Some shocking news from our serious siblings at Consumer Reports. They analyzed 92 pediatric ICUs across the country in a new investigation, and found that only five percent of those earned their highest Rating for preventing dangerous and sometimes deadly hospital-acquired central-line bloodstream infections.
While the report does point out that in the last 10 years, awareness of hospital-acquired infections has grown and helped to lower infection rates for both adults and pediatric ICUs, rates are still too high. It’s hard to come by information on those rates, as numbers on bloodstream infection rates are only publicly available for half of the 423 PICUs nationwide.
The two PICUs with Consumer Reports’ lowest rating are the University of Virginia Medical Center in Charlottesville and the Loyola University Medical Center in Maywood, Illinois. That means they reported central-line bloodstream infection rates more than twice as high as the national average.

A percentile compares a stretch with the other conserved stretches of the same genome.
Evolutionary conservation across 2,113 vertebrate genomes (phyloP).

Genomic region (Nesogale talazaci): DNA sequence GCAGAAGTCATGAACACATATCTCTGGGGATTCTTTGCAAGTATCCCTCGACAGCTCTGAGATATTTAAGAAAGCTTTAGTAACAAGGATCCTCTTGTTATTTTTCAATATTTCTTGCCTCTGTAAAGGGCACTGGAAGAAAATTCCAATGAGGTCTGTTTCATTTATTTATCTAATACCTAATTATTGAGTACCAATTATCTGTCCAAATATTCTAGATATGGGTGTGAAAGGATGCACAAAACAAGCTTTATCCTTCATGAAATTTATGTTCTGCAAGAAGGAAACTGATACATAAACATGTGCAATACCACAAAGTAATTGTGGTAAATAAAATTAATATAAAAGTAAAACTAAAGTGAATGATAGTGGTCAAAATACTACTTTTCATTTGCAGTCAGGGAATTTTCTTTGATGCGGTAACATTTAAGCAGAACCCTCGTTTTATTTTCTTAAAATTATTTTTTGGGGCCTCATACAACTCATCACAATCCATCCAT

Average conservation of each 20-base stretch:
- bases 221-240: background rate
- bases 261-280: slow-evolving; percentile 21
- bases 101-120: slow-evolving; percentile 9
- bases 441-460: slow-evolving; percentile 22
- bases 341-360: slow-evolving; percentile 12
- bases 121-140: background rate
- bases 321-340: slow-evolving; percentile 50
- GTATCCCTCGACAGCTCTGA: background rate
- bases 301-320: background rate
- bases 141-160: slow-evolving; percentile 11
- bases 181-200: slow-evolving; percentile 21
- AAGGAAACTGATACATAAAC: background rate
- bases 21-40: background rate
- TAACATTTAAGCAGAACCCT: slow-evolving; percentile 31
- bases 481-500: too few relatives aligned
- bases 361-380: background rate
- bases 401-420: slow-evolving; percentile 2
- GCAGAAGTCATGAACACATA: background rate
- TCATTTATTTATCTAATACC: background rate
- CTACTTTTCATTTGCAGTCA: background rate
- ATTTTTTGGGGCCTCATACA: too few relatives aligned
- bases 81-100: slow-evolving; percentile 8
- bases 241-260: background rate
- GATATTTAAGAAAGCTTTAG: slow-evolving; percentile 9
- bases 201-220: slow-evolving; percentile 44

Consumer Reports found that most hospitals could do a better job at preventing infections, whether they are large institutions or smaller.
“Every ICU, whether it’s a pediatric or adult unit, should be able to eliminate or at least dramatically reduce the number of hospital infections,” said John Santa. M.D., M.P.H, director of the Consumer Reports Health Ratings Center. “The procedures to eliminate infections are simple, low-tech, and low-cost, relying for the most part on a change of mindset where the hospital staff comes to believe that an infection is never an acceptable outcome.”
Check out ConsumerReports.org for more information on the investigation.
Many pediatric ICUs have high infection rates [Consumer Reports]